Nevertheless there is no medical evidence that injections of vitamin B12 promote health in anyone other than those who are suffering from a B12 deficiency. “It’s an old wives’ tale,” says David Heber, M.D., director of UCLA’s Center for Human Nutrition. According to Heber, the only reason to take extra B12—and it doesn’t have to be injected; it can be taken as a pill or under the tongue—is when there is a deficiency that can be caused by pernicious anemia, celiac or Crohn’s disease, or weight loss procedures such as gastric bypass surgery, which interferes with the body’s ability to extract vitamins from food. In addition, as we age, our ability to absorb B12 from food declines, which puts the elderly at higher risk of deficiency. According to The New York Times in 2011, as many as 30 percent of older adults may lack sufficient B12. That same year the National Institutes of Health indicated that 1.5 percent to 15 percent of the nation is deficient.

For that group a hit of B12 can seem like a magical cure. “As is true for many of the vitamins discovered in the early 20th century, the effects of B12 seemed miraculous,” Heber explains. “You had people suffering from anemia, and suddenly they were healed.” Heber remembers being at a hospital in Bishop, California, when a wheelchair-bound man who had undergone gastric bypass surgery came in complaining of fatigue. Shortly after receiving a B12 injection, he got up and walked. “Seeing that sort of experience, even for a doctor, stays with you,” says Heber.

If you’re wondering, as I did, how to find out whether you’re B12 deficient, don’t waste your time. The test isn’t covered by most insurance companies. And since having too much B12 isn’t harmful (the body simply excretes the excess), it’s easier and cheaper to just get a shot (B12 injectables cost $14 apiece if bought online or $20 to $70 at a spa or doctor’s office).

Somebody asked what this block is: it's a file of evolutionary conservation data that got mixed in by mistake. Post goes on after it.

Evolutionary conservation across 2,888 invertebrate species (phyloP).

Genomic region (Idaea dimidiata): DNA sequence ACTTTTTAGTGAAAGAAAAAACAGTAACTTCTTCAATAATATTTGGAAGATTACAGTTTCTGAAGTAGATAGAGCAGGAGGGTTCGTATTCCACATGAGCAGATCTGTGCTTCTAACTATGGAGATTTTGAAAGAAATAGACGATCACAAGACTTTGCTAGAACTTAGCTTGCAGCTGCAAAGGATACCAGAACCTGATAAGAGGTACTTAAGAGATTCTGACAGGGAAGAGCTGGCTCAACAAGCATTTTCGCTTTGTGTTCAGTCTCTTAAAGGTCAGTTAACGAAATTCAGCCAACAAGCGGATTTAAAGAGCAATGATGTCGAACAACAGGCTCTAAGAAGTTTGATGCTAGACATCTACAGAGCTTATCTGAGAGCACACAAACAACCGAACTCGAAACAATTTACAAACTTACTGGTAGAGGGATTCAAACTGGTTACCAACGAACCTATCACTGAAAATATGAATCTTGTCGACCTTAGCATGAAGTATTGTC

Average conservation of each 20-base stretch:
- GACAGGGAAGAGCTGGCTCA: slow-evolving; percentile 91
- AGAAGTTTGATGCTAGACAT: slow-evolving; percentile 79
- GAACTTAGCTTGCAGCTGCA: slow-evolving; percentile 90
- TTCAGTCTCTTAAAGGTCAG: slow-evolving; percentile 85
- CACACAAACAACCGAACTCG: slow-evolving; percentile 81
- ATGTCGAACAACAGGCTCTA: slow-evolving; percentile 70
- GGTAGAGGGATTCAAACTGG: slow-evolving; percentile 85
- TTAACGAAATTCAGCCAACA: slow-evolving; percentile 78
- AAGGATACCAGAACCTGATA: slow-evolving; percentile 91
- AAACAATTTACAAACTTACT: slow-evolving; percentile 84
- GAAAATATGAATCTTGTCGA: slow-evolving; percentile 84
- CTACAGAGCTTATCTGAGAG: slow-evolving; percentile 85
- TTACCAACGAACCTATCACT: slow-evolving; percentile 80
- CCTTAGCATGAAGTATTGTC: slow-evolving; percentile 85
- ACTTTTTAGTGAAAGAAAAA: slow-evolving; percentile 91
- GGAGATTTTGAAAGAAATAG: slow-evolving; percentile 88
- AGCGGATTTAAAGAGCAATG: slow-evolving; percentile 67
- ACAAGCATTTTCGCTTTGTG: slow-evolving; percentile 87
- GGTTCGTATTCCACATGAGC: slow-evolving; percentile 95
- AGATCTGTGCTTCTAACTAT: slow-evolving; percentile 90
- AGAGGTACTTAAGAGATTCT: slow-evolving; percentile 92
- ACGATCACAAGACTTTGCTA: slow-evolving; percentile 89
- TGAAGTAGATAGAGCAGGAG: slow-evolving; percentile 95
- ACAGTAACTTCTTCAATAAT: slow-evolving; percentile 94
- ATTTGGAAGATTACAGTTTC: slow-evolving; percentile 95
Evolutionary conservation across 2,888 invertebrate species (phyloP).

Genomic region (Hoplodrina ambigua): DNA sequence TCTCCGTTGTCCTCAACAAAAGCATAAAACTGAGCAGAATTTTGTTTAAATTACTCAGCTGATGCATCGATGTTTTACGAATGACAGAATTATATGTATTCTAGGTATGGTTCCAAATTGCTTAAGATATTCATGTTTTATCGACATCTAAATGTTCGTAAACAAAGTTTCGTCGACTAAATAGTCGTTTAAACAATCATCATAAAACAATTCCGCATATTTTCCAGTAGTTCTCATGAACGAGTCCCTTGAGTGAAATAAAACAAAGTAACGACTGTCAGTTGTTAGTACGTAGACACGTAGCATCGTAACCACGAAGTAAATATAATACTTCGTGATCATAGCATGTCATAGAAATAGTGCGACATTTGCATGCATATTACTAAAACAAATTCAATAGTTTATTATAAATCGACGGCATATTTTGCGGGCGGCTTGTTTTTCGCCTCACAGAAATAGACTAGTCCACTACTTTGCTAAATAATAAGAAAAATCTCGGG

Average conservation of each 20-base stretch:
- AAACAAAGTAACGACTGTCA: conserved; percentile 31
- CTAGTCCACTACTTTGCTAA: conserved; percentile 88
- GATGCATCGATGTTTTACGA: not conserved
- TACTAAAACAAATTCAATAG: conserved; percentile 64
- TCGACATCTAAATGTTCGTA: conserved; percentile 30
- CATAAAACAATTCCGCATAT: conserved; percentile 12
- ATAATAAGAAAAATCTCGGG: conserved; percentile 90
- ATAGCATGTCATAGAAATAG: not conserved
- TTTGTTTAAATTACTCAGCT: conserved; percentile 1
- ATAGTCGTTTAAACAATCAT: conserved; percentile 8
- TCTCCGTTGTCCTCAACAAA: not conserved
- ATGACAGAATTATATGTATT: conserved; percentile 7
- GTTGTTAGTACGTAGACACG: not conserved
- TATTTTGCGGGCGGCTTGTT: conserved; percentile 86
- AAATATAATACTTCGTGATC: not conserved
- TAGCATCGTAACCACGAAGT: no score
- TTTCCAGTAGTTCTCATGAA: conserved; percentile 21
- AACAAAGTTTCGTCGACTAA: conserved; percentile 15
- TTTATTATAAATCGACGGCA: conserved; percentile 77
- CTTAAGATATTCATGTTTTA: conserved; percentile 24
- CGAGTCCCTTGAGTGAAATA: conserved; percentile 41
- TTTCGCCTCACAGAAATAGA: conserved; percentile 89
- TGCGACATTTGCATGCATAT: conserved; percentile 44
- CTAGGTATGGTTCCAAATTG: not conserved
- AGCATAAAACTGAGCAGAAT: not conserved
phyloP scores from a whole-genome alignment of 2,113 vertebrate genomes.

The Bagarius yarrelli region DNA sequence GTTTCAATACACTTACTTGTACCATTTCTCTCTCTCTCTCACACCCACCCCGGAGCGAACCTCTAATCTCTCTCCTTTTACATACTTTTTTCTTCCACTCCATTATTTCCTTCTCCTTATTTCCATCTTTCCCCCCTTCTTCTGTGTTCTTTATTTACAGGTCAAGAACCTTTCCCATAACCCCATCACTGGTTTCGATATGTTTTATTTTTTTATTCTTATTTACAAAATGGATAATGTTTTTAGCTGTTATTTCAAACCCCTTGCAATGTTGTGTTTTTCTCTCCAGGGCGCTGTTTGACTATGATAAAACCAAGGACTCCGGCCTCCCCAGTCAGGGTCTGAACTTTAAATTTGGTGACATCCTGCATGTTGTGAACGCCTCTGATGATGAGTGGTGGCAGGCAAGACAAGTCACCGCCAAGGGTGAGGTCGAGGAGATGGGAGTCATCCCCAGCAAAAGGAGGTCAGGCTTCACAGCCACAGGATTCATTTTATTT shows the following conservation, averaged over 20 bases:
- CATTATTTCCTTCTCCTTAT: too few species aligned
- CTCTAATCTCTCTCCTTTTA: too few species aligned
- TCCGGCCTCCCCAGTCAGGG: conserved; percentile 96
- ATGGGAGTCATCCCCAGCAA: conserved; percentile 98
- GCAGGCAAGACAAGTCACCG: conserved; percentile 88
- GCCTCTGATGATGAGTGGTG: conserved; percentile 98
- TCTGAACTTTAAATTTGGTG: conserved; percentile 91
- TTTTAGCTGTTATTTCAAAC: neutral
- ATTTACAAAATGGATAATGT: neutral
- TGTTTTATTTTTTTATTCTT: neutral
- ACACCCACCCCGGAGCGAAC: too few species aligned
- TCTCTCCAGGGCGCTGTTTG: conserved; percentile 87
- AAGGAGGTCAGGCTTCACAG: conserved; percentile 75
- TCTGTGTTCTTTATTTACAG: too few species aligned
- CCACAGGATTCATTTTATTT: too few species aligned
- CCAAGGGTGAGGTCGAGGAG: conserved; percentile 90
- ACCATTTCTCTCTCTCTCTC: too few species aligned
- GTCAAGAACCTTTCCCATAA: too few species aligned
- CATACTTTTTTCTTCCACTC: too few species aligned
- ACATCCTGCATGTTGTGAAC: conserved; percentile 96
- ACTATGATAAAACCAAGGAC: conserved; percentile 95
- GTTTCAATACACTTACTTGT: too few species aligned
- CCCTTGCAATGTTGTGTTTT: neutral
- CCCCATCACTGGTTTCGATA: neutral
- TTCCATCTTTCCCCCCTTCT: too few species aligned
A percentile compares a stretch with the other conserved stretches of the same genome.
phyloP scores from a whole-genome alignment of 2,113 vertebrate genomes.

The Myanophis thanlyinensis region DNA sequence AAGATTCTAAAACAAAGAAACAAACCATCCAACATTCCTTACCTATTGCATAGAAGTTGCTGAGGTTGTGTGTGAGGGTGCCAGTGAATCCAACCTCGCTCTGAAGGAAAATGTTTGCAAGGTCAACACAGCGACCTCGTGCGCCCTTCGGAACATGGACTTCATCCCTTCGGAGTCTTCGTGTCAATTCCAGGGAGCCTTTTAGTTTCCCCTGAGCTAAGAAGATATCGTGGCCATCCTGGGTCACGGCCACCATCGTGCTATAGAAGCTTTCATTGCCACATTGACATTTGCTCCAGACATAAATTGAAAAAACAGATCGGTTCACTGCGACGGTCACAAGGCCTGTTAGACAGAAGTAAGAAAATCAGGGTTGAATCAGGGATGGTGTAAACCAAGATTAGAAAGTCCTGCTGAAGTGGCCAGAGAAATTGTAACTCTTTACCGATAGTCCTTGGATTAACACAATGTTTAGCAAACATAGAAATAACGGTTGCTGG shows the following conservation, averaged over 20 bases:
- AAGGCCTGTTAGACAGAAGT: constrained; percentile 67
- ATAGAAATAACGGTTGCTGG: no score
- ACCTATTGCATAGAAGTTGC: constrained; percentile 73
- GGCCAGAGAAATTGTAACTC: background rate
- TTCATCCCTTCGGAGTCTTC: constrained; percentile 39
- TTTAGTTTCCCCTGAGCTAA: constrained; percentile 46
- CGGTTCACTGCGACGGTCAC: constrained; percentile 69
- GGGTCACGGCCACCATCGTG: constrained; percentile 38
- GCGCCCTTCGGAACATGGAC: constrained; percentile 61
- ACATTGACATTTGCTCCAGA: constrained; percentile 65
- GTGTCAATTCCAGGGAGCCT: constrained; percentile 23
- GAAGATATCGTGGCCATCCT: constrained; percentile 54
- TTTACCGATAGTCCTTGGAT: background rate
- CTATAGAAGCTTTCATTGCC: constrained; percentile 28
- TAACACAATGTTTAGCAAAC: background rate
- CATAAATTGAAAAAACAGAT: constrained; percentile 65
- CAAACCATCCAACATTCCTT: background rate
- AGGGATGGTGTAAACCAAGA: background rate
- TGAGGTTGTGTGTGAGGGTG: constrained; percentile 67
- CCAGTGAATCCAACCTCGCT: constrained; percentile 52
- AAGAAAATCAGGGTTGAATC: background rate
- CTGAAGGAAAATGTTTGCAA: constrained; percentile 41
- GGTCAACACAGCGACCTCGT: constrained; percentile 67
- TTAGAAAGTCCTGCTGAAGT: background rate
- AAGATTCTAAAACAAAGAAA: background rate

So how to explain all the anecdotal evidence that seems to prove B12 works for so many? Some research indicates that elevated doses of B vitamins improve sensory-motor control. A 1989 study published in the International Journal for Vitamin and Nutrition Research revealed that marksmen who received vitamin B shots improved their firing accuracy. Then there’s the placebo effect. Even if the extra vitamins themselves aren’t having a physiological impact, the ritual of getting a shot from a trained professional can help quell anxiety or provide a better sense of control.

“Sometimes just seeing an objective third party and unloading your issues makes you feel better,” says film director Peyton Reed, who once had a doctor give him a B12 shot on set when he was on the cusp of getting a cold—an injection that he believes kept the cold at bay. (Hollywood seems to love B12 shots; Sony Pictures keeps a physician and licensed nurses on its lot full-time who can administer them.) “Call it the Flintstones Vitamin Effect,” Reed says. “I take a multivitamin every day to stay healthy, but do I have empirical evidence it works? No, only that my urine is more yellow. Still, I feel better because I feel like I’ve done something positive for my body. That’s how I felt about the B12 shot.”